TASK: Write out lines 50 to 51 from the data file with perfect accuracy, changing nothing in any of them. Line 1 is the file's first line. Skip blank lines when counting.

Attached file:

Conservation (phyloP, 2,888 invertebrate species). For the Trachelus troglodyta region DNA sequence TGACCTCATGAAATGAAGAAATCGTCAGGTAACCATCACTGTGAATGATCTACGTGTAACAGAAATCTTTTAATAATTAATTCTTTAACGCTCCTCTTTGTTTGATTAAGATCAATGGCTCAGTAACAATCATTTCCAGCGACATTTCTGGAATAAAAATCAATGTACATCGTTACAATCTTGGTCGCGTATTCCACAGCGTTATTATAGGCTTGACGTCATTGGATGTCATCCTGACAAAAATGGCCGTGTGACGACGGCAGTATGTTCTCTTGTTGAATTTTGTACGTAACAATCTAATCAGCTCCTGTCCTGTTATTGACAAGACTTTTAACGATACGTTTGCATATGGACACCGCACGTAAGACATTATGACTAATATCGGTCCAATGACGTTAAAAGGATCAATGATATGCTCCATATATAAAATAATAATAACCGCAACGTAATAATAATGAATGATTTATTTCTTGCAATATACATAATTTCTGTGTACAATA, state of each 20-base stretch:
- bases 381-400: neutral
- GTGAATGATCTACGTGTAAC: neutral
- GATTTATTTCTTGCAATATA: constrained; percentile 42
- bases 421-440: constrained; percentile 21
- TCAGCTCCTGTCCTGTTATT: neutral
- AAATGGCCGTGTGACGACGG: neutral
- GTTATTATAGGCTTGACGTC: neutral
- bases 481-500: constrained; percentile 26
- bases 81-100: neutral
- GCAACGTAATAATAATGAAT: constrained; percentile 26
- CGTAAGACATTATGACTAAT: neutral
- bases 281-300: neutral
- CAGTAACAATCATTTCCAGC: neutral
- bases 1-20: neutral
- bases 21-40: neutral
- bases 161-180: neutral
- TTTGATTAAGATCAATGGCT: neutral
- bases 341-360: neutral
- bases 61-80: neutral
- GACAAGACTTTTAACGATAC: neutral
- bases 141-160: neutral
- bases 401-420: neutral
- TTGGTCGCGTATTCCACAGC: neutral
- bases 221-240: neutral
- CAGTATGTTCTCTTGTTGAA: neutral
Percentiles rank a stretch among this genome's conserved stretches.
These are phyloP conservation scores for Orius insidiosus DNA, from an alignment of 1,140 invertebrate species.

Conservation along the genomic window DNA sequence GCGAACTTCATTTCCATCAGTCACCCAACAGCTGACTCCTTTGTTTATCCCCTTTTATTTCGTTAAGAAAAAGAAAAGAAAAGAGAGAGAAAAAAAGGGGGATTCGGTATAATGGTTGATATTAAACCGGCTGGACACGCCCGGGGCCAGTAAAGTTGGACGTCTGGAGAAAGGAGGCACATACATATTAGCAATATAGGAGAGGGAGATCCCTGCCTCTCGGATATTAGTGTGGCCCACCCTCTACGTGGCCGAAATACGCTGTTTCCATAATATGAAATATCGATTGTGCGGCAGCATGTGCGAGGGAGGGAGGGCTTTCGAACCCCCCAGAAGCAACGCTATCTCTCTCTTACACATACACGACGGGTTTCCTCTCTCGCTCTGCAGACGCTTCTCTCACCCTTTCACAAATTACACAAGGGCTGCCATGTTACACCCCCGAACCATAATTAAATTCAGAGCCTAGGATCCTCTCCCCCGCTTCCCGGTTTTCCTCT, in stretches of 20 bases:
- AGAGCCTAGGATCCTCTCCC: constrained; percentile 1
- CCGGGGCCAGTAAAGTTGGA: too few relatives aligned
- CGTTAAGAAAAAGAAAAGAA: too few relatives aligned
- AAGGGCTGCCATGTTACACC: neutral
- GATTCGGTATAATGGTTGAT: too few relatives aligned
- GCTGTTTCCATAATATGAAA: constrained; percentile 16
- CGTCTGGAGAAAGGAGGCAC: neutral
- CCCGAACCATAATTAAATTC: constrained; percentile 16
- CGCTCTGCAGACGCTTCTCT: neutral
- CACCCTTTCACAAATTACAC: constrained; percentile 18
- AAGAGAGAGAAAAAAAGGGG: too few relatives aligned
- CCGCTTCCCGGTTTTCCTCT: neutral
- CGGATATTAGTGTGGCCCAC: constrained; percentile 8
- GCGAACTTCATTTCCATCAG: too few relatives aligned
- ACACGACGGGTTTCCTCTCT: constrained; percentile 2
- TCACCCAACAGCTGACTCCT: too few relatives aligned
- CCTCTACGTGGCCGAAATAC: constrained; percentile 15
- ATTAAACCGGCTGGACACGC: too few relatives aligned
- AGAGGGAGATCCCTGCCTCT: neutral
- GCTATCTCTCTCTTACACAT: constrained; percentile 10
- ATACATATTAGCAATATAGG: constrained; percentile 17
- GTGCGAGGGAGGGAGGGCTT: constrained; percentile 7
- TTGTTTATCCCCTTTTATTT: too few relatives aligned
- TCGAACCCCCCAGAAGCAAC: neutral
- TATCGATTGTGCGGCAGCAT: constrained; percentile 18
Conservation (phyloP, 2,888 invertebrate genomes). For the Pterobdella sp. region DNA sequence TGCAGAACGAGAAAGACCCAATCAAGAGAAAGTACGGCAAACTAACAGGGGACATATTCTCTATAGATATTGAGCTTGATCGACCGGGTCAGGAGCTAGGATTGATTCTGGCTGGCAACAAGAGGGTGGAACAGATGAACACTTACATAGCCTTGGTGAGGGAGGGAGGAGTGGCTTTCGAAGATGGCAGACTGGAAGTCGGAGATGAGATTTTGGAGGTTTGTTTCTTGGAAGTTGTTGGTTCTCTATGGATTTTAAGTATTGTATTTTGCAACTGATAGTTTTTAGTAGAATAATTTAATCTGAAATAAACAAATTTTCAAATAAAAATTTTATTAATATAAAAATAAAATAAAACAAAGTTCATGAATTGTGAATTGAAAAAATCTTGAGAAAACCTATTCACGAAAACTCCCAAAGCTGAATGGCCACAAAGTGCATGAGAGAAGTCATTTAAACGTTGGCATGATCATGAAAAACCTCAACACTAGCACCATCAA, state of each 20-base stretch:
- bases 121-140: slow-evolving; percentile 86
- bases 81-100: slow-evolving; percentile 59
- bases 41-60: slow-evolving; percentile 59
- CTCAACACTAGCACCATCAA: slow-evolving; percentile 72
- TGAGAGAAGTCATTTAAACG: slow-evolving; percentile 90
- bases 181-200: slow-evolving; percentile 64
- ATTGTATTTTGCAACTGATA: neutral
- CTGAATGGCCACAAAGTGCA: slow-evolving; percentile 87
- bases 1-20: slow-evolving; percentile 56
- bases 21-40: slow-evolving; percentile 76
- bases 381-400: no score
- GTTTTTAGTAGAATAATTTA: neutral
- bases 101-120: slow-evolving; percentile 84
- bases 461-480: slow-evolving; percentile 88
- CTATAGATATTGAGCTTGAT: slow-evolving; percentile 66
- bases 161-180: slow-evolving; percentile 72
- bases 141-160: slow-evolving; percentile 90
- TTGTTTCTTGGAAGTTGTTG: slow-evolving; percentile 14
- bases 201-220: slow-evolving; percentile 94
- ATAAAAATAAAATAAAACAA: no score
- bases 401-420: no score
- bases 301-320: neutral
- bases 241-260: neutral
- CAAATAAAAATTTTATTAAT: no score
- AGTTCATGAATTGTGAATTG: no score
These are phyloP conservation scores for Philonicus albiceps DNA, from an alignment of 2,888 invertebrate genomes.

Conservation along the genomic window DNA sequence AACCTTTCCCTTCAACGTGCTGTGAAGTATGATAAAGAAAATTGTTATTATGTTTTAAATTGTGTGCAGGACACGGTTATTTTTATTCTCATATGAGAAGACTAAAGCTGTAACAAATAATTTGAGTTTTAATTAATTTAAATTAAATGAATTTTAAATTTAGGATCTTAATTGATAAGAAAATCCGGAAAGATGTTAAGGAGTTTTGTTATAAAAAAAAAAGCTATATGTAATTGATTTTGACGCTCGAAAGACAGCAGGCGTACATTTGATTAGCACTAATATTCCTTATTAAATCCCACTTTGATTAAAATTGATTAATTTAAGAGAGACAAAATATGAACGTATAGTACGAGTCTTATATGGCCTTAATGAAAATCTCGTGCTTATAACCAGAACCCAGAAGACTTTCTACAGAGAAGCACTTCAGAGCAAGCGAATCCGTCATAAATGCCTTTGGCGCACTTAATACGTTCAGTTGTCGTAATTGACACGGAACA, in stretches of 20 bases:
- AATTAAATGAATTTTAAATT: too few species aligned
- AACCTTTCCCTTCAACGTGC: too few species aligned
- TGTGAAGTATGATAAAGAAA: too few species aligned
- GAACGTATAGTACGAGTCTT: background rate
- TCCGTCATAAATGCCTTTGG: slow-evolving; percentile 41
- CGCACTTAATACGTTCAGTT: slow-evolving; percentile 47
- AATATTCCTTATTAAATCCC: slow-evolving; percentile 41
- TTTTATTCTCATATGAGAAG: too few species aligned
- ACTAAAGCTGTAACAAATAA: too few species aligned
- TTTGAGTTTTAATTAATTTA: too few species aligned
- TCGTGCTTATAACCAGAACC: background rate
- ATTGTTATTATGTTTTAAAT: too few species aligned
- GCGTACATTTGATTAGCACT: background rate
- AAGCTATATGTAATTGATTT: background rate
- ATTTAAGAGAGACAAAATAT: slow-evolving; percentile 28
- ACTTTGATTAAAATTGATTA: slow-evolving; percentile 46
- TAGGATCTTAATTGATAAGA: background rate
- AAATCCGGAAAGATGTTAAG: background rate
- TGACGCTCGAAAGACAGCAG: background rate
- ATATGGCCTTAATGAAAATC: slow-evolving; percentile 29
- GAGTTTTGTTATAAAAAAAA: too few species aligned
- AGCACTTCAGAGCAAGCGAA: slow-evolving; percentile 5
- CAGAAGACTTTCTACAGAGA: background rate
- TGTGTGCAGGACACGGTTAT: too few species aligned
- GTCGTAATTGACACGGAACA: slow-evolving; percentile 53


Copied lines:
- ATACATATTAGCAATATAGG: constrained; percentile 17
- GTGCGAGGGAGGGAGGGCTT: constrained; percentile 7